Critical Branding Conversations: What Are We Selling?

In Building a Brand by DistilityLeave a Comment

Selling and Branding


By Pete Kloppenburg

If you gather together your leadership team and ask the question “What are we selling?”, you may well hear many answers. For instance, a typical tech start-up might be able to pursue several different business models with the same core technology: end-user products, back-end tools, OEM licensing programs, or consulting and custom development services.  From a branding perspective, which one is your primary product or service?

(And may we all just take it as a given that when we say products, we include services and product service systems as well?)

Even mature companies with established business lines may face these questions when it comes time to rebrand. The various reasons that trigger a rebranding effort typically have a big offer component. Just merged with another company with their own products? Entering a new market space? Facing aggressive competition or structural changes in your existing markets?

Consider how this decision affects your other key conversations: audience and competition. Your consulting business will have a different audience and competition compared with an end-user product, which is different again from a licensing business model. In practice, this conversation can be complicated by the fact that different people within your organization will have a stake in pushing their own piece of the puzzle. It’s tempting to say yes to all of them, but this will only weaken the brand, which will not serve anybody well.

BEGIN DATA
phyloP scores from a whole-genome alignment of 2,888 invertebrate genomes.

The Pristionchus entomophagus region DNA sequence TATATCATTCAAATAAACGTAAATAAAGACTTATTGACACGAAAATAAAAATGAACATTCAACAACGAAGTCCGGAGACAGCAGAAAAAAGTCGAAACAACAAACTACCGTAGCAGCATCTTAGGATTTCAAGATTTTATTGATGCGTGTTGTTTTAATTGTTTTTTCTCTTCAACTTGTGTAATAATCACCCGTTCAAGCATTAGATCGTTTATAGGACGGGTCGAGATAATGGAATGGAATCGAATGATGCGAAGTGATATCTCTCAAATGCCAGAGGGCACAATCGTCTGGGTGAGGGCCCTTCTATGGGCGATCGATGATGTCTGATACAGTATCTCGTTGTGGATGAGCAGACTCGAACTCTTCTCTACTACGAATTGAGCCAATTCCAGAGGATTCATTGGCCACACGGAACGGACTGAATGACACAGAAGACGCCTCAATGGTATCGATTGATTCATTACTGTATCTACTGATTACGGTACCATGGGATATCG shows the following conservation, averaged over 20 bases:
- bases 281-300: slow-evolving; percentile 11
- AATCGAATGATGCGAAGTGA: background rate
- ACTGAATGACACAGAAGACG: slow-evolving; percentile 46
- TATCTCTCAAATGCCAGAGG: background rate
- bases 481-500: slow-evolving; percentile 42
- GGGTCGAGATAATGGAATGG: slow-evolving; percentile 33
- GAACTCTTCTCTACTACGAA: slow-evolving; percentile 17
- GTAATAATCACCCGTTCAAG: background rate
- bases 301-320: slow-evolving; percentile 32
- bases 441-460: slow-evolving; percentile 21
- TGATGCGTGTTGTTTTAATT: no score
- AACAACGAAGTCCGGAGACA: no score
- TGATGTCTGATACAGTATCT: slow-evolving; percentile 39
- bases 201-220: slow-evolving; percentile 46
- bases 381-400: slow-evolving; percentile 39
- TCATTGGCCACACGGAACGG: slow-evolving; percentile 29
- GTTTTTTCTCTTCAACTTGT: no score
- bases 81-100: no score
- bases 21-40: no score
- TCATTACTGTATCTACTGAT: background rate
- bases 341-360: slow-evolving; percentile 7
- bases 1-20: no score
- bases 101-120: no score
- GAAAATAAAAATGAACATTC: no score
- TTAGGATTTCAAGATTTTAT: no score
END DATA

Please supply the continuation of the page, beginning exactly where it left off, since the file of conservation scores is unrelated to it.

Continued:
Which is why, when you have the what do we sell conversation, “all of the above” is not a wise answer. A brand that attempts to be all things to all markets is doomed to be fragmented or diffused. You’ve got to commit if you want a strong brand!

So the product conversation is all about committing. How you commit will likely vary from organization to organization. But here are some ways you might talk about it.

What’s the common thread?
One way to handle this problem is to zoom out a bit. Is there a way to abstract your current products in such as way that they can all be seen as part of a common category?

Where is the future of our company?
Your brand is all about improving your future performance, so what category must you dominate moving forward? This may again involve some degree of abstraction and finding common ground.

What is our gateway product?
This is a quite subtle approach that may work exceedingly well for some organizations. If you think about the work your brand must do – make a strong, memorable first impression and then build on that – you may want to focus your efforts on the product your customers engage with first. If customers go through a path of end-user solution to back-office custom development, you should probably make your brand work for the end-user product first, and let the other products leverage that initial brand equity.

What you’ll end up with is a strong set of priorities among your possible products, with one on top.

So before you have your offer conversation, you may be thinking something like this: “We’re good at everything, and we don’t want to lose any opportunity.” But after the product conversation, you should be thinking something like this: “We don’t want to waste any opportunity to make a strong, memorable impression, and by prioritizing our product, we’ll have a coherent valuable brand.”